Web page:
|Myla Perkins, circa 1990|
The author of Black Dolls an Identification and Value Guide 1820 to 1991 (Black Dolls) and Black Dolls an Identification and Value Guide Book II (Black Dolls Book II) granted this exclusive interview. Myla Perkins’ books continue to offer a wealth of information on antique, vintage, and modern Black dolls made from 1820 through the early 1990s. Her journey to become one of America’s most prominent and respected Black-doll enthusiasts, historians, and authors is explored in this in-depth interview.
Myla Perkins spent decades collecting and researching dolls, but her love of dolls dates back to her childhood. She had always liked dolls as a little girl. Born in Pueblo, Colorado in 1939, her family moved to Detroit, Michigan when she was seven after her parents sold the Colorado home and its contents. Her father moved to Detroit first. Six months later, the rest of the family followed. Before the mother and her daughters joined the girls’ father, Myla’s mother allowed them to only bring one thing on the two-day train trip. Myla brought her last doll, and her sister brought her doll. Both dolls were White. This was in the early 1940s, and Myla, like many Black children during that era, did not know Black dolls existed. Myla’s love of dolls began when her mother allowed them to bring their dolls to Detroit. She also recognized the importance of dolls at that time.
After the family moved to Detroit, young Myla still had that doll. For Christmas, she and her sister received many toys, but the dolls remained the most important gifts because of that one doll she brought from Colorado.
During her teen years, Myla's mother tried to persuade her to give her dolls to her younger cousins. She allowed her mother to give some away, but she kept the one she brought from Colorado hidden in her closet with the last doll she received at age 11. The dolls remained hidden until she married. After marrying, Myla’s mother still did not know she had those two dolls. She would have made her give them away if she had known. Myla explained, “I graduated from college at 21 in June and got married in July (we met in college). My husband laughed when I unpacked. Astounded, he asked, ‘What are these dolls?’’’ Two years later, after their first daughter was born, Myla gave her two childhood dolls to her daughter. She displayed the dolls that began her daughter’s collection on shelves in the infant's nursery. Myla began buying dolls for her daughter to add to the others. “I’ve always been interested in genealogy, by the time she was three or four, I thought, she has my dolls from my childhood, and she has her dolls. I want her to have a doll from the period of my mother’s childhood, the 1920s.”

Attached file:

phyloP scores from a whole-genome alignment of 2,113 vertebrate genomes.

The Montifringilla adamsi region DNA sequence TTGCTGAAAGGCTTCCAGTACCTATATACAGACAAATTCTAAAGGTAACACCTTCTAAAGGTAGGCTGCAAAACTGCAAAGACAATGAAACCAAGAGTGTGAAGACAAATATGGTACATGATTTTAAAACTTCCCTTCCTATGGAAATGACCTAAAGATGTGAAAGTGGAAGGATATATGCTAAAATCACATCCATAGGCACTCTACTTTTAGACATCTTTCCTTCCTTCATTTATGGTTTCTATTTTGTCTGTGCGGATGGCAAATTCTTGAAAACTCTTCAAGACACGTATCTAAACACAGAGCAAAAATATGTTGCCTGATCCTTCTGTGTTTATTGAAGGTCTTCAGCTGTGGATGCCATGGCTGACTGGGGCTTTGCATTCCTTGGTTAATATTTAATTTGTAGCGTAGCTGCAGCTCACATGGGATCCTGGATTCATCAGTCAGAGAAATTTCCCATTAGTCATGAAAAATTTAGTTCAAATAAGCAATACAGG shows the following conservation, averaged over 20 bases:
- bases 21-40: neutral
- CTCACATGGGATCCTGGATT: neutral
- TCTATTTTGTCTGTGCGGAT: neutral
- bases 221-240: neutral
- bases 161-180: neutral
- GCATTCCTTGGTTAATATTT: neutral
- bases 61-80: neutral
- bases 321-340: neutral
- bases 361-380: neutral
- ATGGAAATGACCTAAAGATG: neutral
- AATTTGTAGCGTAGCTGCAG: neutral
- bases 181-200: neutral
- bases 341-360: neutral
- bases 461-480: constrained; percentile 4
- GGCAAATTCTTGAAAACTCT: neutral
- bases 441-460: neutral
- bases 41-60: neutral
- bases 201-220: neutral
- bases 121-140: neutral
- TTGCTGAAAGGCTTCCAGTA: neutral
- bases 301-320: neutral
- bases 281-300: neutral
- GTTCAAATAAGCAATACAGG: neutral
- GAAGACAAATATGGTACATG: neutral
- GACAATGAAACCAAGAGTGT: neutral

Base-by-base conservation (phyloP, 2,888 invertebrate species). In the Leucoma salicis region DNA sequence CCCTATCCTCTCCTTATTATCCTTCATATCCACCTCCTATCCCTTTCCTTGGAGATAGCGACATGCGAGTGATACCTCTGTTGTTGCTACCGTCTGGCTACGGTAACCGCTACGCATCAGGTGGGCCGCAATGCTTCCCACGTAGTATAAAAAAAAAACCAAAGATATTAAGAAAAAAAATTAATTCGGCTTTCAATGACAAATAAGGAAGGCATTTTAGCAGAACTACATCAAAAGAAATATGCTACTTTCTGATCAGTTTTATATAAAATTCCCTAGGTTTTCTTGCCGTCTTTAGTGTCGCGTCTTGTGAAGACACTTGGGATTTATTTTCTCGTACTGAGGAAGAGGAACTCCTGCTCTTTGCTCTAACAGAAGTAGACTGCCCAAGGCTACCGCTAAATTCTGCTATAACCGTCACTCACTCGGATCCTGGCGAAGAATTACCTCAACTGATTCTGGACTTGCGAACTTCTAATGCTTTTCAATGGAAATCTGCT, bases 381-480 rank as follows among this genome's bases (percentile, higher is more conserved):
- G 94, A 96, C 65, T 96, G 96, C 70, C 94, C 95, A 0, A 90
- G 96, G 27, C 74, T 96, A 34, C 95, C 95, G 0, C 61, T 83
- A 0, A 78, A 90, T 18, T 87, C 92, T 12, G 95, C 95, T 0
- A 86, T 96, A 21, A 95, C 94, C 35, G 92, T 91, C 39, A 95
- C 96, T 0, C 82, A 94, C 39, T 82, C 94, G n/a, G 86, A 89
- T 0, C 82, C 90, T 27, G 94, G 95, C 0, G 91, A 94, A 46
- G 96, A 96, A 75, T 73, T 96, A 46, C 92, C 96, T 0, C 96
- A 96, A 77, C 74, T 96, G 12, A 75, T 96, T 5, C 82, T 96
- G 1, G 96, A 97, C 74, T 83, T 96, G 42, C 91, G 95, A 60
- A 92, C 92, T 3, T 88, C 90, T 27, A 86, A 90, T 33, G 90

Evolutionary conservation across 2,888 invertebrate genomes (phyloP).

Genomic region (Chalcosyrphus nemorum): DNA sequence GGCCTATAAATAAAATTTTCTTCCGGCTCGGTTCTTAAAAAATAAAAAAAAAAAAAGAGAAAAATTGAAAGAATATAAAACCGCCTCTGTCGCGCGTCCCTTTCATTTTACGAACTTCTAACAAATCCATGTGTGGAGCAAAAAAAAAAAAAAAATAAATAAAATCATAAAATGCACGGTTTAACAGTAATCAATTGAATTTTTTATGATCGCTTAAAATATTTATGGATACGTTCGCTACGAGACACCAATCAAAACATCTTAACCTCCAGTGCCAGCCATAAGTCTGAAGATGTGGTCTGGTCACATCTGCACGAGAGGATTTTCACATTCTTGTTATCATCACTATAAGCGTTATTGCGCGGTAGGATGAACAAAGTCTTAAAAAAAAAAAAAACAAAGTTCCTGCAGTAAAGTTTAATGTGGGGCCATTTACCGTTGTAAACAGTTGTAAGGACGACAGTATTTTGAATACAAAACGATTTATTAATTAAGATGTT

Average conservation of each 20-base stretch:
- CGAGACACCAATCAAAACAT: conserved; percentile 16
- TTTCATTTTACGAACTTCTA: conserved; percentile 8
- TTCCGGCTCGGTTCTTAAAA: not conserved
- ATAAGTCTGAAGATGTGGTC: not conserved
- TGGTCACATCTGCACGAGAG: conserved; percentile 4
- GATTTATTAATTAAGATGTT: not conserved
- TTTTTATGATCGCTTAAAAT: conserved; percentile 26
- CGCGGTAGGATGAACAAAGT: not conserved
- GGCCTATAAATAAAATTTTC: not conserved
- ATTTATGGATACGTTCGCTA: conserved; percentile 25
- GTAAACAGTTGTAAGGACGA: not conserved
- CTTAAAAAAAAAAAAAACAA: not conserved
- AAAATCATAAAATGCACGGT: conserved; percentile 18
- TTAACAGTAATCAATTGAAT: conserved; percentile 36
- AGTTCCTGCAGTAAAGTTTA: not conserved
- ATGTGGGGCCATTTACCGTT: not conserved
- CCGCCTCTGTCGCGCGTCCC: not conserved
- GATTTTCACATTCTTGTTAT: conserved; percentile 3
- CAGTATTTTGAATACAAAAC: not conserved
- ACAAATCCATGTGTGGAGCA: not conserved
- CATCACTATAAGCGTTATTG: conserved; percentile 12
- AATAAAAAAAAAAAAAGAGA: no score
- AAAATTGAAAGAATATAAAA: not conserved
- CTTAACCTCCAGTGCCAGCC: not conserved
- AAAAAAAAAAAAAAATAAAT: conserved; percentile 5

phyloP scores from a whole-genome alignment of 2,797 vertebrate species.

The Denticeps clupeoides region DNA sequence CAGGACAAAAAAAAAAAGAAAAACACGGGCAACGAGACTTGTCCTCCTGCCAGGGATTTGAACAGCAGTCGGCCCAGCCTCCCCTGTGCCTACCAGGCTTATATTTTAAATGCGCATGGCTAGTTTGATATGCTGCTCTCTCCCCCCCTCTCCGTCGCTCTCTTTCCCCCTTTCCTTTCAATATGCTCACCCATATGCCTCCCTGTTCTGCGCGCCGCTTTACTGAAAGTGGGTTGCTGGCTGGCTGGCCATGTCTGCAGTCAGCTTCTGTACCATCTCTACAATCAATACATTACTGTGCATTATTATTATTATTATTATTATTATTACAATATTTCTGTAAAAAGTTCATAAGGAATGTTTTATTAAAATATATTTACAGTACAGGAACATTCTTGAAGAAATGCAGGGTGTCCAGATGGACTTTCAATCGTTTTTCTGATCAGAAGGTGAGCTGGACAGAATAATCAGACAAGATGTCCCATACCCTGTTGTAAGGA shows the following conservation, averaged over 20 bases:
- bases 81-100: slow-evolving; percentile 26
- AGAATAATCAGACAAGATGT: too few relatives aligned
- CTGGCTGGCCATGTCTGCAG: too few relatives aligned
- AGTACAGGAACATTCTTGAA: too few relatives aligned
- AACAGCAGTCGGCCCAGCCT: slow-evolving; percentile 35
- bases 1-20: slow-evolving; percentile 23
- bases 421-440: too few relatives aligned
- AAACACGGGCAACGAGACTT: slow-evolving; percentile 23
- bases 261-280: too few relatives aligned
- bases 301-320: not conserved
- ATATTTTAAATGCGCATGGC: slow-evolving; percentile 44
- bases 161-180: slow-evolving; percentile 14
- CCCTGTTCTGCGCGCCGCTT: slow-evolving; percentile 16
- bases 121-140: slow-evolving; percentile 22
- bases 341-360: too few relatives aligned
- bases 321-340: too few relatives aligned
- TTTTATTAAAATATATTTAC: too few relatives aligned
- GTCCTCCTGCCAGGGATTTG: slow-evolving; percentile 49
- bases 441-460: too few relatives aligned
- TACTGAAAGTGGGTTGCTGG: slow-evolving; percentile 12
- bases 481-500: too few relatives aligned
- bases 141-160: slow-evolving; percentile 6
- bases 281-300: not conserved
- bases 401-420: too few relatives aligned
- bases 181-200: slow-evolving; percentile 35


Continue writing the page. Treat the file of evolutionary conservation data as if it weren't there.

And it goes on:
A bisque doll made in Germany, circa 1900 by Simon & Halbig #1358 is featured on a Sugar ‘n Spice Doll Museum note card. (Myla referred to her doll collection as the Sugar 'n Spice Doll Museum.)
Myla began going to antique shops to find antique dolls from the 1920s for her daughter. The first ones she saw and purchased were White. Later during a search, she stumbled upon a Black Simon & Halbig doll in a shop. When she found that doll, all of a sudden something snapped. Myla realized she was not buying dolls for her daughter anymore; she was actually buying them for herself. That was a turnaround in her thinking.
In her first Black Dolls book, Myla wrote, “#1358, the most desired of the Simon & Halbigs because of its Negroid features, came in various shades from deep black to light brown in a size range from 15” tall to 34” tall…”
During the late 1960s, she became more involved with antique dolls, and she met doll artist/doll dealer Betty Formaz, who later discovered Leo Moss dolls. By this time, Myla had stopped buying antique White dolls in favor of antique Black dolls. Later, she joined the United Federation of Doll Clubs (UFDC), an organization that unites and organizes doll collectors around the world ("About UFDC").